Connecticut River Conservancy has been working with municipalities, nonprofit groups, government agencies, businesses, boaters and individuals to address the threat of hydrilla. A group of stakeholders has collaboratively written a 5 Year Management Plan to be updated on an annual basis with appropriate modifications. To learn more about the collaboration around hydrilla, watch this short documentary. An Executive Summary of the 12-Town Environmental Review Team Report conducted by Connecticut Resource Conservation & Development can be found here.
In 2021, CRC received funding to pilot the installation of benthic barriers to suppress hydrilla growth, and work with experts to understand various treatment options. In partnership with CAES, CRC drafted a report on the success and challenges of using benthic barriers and what managers should consider when weighing this option. Read the full report here.
In 2021 and 2022 CRC and its partners worked to advocate for federal funding to study and treat the magnitude of hydrilla in the watershed. This successful effort resulted in the U.S. Army Corps of Engineers engagement in the project. The project will investigate hydrilla’s growth patterns, water exchange dynamics in the CT River, and evaluate herbicide efficacy in laboratory conditions in 2023 to guide operational scale field demonstrations of herbicide efficacy in 2024. Read more on the USACE website here.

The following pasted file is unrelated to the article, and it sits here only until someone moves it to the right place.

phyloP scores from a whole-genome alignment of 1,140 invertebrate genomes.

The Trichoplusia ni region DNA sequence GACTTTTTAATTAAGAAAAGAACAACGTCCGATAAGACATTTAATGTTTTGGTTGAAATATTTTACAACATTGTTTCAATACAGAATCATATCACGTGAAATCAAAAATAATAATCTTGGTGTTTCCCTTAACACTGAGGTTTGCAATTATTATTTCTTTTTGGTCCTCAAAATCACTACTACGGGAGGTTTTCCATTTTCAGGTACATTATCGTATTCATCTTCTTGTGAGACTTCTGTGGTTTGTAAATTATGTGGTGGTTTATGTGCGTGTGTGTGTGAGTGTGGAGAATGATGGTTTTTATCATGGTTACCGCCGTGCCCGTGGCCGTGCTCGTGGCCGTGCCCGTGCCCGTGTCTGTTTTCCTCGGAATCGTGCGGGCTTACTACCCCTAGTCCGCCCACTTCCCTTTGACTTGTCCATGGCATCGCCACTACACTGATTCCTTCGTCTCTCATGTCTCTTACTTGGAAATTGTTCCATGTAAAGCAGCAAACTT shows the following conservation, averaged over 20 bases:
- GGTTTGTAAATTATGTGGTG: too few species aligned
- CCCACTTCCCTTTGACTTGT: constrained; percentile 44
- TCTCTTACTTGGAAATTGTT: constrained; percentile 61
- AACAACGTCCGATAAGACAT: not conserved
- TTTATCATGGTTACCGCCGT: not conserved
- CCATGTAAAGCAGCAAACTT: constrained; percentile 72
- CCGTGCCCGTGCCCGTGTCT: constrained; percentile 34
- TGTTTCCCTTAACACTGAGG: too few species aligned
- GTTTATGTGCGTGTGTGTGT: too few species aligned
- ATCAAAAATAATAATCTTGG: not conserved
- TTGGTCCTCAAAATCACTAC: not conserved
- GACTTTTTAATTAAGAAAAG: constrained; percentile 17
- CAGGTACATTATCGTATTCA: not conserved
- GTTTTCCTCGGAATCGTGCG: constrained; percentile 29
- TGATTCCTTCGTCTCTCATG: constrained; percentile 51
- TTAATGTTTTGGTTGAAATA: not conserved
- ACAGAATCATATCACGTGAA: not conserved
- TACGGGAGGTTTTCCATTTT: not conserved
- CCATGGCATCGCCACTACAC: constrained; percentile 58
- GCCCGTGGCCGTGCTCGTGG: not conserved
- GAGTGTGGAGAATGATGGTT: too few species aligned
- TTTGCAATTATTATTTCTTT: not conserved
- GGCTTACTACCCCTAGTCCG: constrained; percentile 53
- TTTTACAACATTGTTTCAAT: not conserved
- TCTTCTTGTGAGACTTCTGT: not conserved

In 2022 CRC further tested the efficacy of benthic barrier at another site in the Connecticut River and had similar successes at both sites. Read the full report here.
In 2023, CRC continues to develop a community based social marketing strategy to engage boaters in the “clean, drain and dry” practice to prevent the spread of hydrilla. Learn more about our progress to date and our next steps. We are also collaborating with the U.S. Army Corps of Engineers New England district for a demonstration project to determine the effectiveness of herbicides registered for aquatic use by the U.S. Environmental Protection Agency (EPA) to safely reduce and control the spread of the Connecticut River hydrilla.
Ultimately, controlling hydrilla in the Connecticut River will be a multimillion-dollar project which will require not only treatment, but outreach and education to all those who recreate on the Connecticut River. Finally, CRC is working with state and federal legislators to advocate for funding and comprehensive management of hydrilla.
Funding is provided by the Grants for the Control of Aquatic Invasive Species Program administered by the Connecticut Department of Energy and Environmental Protection (DEEP).